FIG. 3 shows a device for patterned exposure of a stencil which is provided on the outside with a dried coat of photographic lacquer. A stencil 31, provided with end rings 32, is accommodated by arms 34 and 35 and a stop 36. The arms and the stop have roller bearings, permitting the stencil and the end rings to rotate relative to said arms. The stencil is driven by means of a toothing (not shown) which is present on the end ring and which can mate with a driven gear 42. The stop 36 is arranged in such a way that the outside of an accommodated stencil is always placed at a constant distance from the exposure window 37. The exposure time can be set by means of the control panel 33 in such a way that for each type of stencil a unit of area of said stencil receives the same amount of light energy. Reference number 40 indicates pedals which can serve to operate the device when the operator has both hands occupied in the device.
Reference number 41 is the shaft of an inflatable elastomer bag which is present inside the stencil 31 during the exposure process and which is used to produce a stable cylinder shape for the external surface of the stencil during the clamping of a pattern film on the outside of the stencil and during the rotation of the stencil. The rubber bag, which is not shown here, is filled through the inside of the shaft with a pressurized medium such as, for example, air.
Reference numbers 38 and 43 show a protective hood and a window respectively, serving to protect the operator during the exposure against the effect of ultraviolet radiation, since many photographic lacquers harden only if radiation with a wavelength between 350 and 500 nanometres is used. It is expedient for the light slit to be protected during the preparation for exposure by a protective strip which is pushed away at the commencement of the exposure.
In respect of the foregoing it is to be noted that it is not necessary to use an exposure device as discussed hereinbefore.
In the system of devices also a more simple device may be included such as one having a housing which is able to accommodate a screen which is supported by an inflatable bag on an axis as indicated before. Symmetrically around the periphery of the screen a plurality of UV-tubes of elongated form is disposed, the axis of which tubes extend in axial direction of the housing and parallel to the screen axis. Upon use a patterning film is pressed to the surface of the screen on which a photo-sensitive lacquer coating has been applied before.
The UV-tubes are activated and the screen is rotated until the desired degree of photo hardening has been reached.
FIG. 4 shows a developing unit which in this case can accommodate five stencils, which can be developed simultaneously. The stencils are accommodated on a rotary developing fluid distributing device 53, by means of which developing fluid is fed to the inside of a stencil 51. Developing fluid is also fed to the outside of the stencil by distributing device 55, which is provided with spray elements 56. During the developing process, devices 52, 54 and 57 ensure rotation of the stencils accommodated in the unit and of the developing fluid distributing devices therein. The unit is expediently accommodated, as shown, in a liquid-tight housing.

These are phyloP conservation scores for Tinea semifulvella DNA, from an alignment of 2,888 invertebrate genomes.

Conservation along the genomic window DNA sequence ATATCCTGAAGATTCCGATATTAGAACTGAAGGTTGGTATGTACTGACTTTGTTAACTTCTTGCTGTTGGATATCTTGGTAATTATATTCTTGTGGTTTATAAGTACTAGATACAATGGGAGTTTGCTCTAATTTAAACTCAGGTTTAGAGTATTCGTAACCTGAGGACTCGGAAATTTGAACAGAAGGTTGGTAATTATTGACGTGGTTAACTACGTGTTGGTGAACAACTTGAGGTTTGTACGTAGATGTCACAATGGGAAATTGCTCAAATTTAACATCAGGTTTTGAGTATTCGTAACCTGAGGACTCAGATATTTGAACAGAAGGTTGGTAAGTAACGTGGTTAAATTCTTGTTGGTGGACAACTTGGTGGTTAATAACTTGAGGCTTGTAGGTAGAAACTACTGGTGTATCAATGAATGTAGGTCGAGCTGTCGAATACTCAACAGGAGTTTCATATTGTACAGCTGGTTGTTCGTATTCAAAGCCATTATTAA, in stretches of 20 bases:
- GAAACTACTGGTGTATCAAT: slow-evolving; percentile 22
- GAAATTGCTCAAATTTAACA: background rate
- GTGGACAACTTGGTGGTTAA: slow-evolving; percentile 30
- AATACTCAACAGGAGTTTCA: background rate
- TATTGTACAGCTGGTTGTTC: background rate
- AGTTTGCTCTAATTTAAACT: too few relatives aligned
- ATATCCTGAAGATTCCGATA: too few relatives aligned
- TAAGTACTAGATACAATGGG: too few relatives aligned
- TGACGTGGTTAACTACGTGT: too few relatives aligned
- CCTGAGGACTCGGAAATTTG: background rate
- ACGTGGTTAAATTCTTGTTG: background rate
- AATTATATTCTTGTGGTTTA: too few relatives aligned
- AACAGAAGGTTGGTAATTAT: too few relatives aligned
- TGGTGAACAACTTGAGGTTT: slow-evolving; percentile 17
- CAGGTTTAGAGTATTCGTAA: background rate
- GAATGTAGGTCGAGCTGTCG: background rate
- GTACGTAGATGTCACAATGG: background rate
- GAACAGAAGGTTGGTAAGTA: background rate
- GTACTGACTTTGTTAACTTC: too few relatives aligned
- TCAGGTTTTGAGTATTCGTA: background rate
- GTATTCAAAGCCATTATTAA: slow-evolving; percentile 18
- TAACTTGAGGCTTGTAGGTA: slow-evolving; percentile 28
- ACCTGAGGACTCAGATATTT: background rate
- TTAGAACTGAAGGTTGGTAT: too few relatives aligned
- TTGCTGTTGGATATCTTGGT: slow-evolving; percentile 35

FIG. 5 shows a combined device for washing one or more stencils and washing one or more squeegees used during the printing process. As can be seen, the stencil washing device is very similar to the stencil developing device outlined above and need not be described in greater detail. The squeegee washing device is based on a principle comparable to that of the stencil washing device, except that in this case the washing fluid used is supplied from the bottom end through the centre of the squeegee, while means are also present to spray the outside of a number of squeegees present with a strong jet of washing medium. The means for spraying the squeegees on the outside are formed by the spraying means 68 and 69 shown. During the cleaning of the squeegees also, the squeegees are preferably rotated by means of rotation means 70, 71 and 74.
FIG. 6 shows a stripping device 80 for removing a patterned sealing coat from a stencil. Such a coat may or may not be thermally hardened; during the stripping operation the end rings remain in the stencil. Through suitable selection of a stripping agent, it can be ensured that the adhesive used for fixing the end rings is not adversely affected. The stripping device advantageously contains elements 83, 84 for supplying ultrasonic energy to the stripping fluid 82 present in the device. Reference number 85 indicates a drainage point by means of which soiling stripping fluid can be removed from the device 80.
In the foregoing a photographic lacquer means to indicate a photosensitive composition, often also called a photolacquer which either hardens or decomposes under influence of high energy radiation such as UV-radiation.
Upon patternwise exposure of a lacquer layer the exposed parts of the pattern either become insoluble in a solvent such as water (negative resists) or soluble in a developer such as a weakly alkaline solution (positive resists).